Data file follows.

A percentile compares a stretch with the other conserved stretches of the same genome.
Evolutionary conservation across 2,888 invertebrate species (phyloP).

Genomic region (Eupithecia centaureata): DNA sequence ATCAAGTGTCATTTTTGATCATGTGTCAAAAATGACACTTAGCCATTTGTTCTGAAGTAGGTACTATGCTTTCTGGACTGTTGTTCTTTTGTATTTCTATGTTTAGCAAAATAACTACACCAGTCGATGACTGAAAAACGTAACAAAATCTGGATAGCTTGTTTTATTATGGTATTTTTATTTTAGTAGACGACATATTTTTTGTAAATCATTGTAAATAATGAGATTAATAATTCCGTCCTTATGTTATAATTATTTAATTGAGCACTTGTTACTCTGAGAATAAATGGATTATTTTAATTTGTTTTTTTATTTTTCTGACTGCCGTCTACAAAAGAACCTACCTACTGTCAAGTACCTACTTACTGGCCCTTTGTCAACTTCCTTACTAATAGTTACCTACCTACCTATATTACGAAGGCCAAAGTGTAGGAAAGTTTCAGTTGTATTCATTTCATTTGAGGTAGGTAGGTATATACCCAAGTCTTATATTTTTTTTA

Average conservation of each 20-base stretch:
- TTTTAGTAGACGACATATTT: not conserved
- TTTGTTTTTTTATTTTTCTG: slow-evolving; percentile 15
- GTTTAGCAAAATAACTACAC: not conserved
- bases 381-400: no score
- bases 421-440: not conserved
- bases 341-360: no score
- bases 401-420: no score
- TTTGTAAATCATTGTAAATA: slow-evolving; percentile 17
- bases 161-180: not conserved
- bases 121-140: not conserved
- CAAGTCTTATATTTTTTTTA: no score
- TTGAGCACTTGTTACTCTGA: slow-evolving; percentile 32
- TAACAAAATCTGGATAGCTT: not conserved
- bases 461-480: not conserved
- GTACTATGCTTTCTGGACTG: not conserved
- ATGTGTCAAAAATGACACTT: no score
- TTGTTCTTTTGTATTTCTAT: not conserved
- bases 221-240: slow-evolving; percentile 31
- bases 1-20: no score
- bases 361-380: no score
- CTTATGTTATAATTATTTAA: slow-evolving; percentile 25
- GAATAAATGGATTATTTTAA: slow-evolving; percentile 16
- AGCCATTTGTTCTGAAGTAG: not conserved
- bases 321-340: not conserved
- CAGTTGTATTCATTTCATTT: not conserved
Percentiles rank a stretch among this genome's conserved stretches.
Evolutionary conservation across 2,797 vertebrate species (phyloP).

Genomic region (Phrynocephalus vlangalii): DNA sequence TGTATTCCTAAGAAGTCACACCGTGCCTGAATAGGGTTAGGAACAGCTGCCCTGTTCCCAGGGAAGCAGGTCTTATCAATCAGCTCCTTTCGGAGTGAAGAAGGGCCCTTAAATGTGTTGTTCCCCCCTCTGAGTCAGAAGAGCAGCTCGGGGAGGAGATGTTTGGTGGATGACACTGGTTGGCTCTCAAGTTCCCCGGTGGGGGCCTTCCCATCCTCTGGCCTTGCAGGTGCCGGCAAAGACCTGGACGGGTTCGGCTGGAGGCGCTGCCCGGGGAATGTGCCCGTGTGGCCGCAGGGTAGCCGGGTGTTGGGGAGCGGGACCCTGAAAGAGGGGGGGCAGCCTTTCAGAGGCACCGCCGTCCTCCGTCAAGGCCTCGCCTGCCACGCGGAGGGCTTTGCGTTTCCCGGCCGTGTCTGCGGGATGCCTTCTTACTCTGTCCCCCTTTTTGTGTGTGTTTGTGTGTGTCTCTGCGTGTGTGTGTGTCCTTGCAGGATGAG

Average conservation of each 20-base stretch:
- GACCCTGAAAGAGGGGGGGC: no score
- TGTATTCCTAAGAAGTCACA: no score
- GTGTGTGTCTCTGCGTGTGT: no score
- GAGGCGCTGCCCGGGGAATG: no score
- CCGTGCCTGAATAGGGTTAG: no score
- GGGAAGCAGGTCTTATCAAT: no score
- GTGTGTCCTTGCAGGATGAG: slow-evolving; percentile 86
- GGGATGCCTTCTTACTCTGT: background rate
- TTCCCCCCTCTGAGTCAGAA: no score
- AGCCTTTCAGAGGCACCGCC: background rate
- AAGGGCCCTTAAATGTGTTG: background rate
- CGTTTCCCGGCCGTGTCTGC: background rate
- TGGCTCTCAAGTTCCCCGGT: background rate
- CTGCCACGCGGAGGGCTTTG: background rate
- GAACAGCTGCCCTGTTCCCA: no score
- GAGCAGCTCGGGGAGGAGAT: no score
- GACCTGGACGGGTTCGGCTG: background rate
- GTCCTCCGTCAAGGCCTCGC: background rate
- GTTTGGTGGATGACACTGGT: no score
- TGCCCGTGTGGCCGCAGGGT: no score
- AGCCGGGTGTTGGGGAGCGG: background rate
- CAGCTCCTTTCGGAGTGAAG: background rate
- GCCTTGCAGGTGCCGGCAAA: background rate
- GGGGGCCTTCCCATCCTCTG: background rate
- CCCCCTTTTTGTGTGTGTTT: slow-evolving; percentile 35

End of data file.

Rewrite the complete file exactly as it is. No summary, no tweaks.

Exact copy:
A percentile compares a stretch with the other conserved stretches of the same genome.
Evolutionary conservation across 2,888 invertebrate species (phyloP).

Genomic region (Eupithecia centaureata): DNA sequence ATCAAGTGTCATTTTTGATCATGTGTCAAAAATGACACTTAGCCATTTGTTCTGAAGTAGGTACTATGCTTTCTGGACTGTTGTTCTTTTGTATTTCTATGTTTAGCAAAATAACTACACCAGTCGATGACTGAAAAACGTAACAAAATCTGGATAGCTTGTTTTATTATGGTATTTTTATTTTAGTAGACGACATATTTTTTGTAAATCATTGTAAATAATGAGATTAATAATTCCGTCCTTATGTTATAATTATTTAATTGAGCACTTGTTACTCTGAGAATAAATGGATTATTTTAATTTGTTTTTTTATTTTTCTGACTGCCGTCTACAAAAGAACCTACCTACTGTCAAGTACCTACTTACTGGCCCTTTGTCAACTTCCTTACTAATAGTTACCTACCTACCTATATTACGAAGGCCAAAGTGTAGGAAAGTTTCAGTTGTATTCATTTCATTTGAGGTAGGTAGGTATATACCCAAGTCTTATATTTTTTTTA

Average conservation of each 20-base stretch:
- TTTTAGTAGACGACATATTT: not conserved
- TTTGTTTTTTTATTTTTCTG: slow-evolving; percentile 15
- GTTTAGCAAAATAACTACAC: not conserved
- bases 381-400: no score
- bases 421-440: not conserved
- bases 341-360: no score
- bases 401-420: no score
- TTTGTAAATCATTGTAAATA: slow-evolving; percentile 17
- bases 161-180: not conserved
- bases 121-140: not conserved
- CAAGTCTTATATTTTTTTTA: no score
- TTGAGCACTTGTTACTCTGA: slow-evolving; percentile 32
- TAACAAAATCTGGATAGCTT: not conserved
- bases 461-480: not conserved
- GTACTATGCTTTCTGGACTG: not conserved
- ATGTGTCAAAAATGACACTT: no score
- TTGTTCTTTTGTATTTCTAT: not conserved
- bases 221-240: slow-evolving; percentile 31
- bases 1-20: no score
- bases 361-380: no score
- CTTATGTTATAATTATTTAA: slow-evolving; percentile 25
- GAATAAATGGATTATTTTAA: slow-evolving; percentile 16
- AGCCATTTGTTCTGAAGTAG: not conserved
- bases 321-340: not conserved
- CAGTTGTATTCATTTCATTT: not conserved
Percentiles rank a stretch among this genome's conserved stretches.
Evolutionary conservation across 2,797 vertebrate species (phyloP).

Genomic region (Phrynocephalus vlangalii): DNA sequence TGTATTCCTAAGAAGTCACACCGTGCCTGAATAGGGTTAGGAACAGCTGCCCTGTTCCCAGGGAAGCAGGTCTTATCAATCAGCTCCTTTCGGAGTGAAGAAGGGCCCTTAAATGTGTTGTTCCCCCCTCTGAGTCAGAAGAGCAGCTCGGGGAGGAGATGTTTGGTGGATGACACTGGTTGGCTCTCAAGTTCCCCGGTGGGGGCCTTCCCATCCTCTGGCCTTGCAGGTGCCGGCAAAGACCTGGACGGGTTCGGCTGGAGGCGCTGCCCGGGGAATGTGCCCGTGTGGCCGCAGGGTAGCCGGGTGTTGGGGAGCGGGACCCTGAAAGAGGGGGGGCAGCCTTTCAGAGGCACCGCCGTCCTCCGTCAAGGCCTCGCCTGCCACGCGGAGGGCTTTGCGTTTCCCGGCCGTGTCTGCGGGATGCCTTCTTACTCTGTCCCCCTTTTTGTGTGTGTTTGTGTGTGTCTCTGCGTGTGTGTGTGTCCTTGCAGGATGAG

Average conservation of each 20-base stretch:
- GACCCTGAAAGAGGGGGGGC: no score
- TGTATTCCTAAGAAGTCACA: no score
- GTGTGTGTCTCTGCGTGTGT: no score
- GAGGCGCTGCCCGGGGAATG: no score
- CCGTGCCTGAATAGGGTTAG: no score
- GGGAAGCAGGTCTTATCAAT: no score
- GTGTGTCCTTGCAGGATGAG: slow-evolving; percentile 86
- GGGATGCCTTCTTACTCTGT: background rate
- TTCCCCCCTCTGAGTCAGAA: no score
- AGCCTTTCAGAGGCACCGCC: background rate
- AAGGGCCCTTAAATGTGTTG: background rate
- CGTTTCCCGGCCGTGTCTGC: background rate
- TGGCTCTCAAGTTCCCCGGT: background rate
- CTGCCACGCGGAGGGCTTTG: background rate
- GAACAGCTGCCCTGTTCCCA: no score
- GAGCAGCTCGGGGAGGAGAT: no score
- GACCTGGACGGGTTCGGCTG: background rate
- GTCCTCCGTCAAGGCCTCGC: background rate
- GTTTGGTGGATGACACTGGT: no score
- TGCCCGTGTGGCCGCAGGGT: no score
- AGCCGGGTGTTGGGGAGCGG: background rate
- CAGCTCCTTTCGGAGTGAAG: background rate
- GCCTTGCAGGTGCCGGCAAA: background rate
- GGGGGCCTTCCCATCCTCTG: background rate
- CCCCCTTTTTGTGTGTGTTT: slow-evolving; percentile 35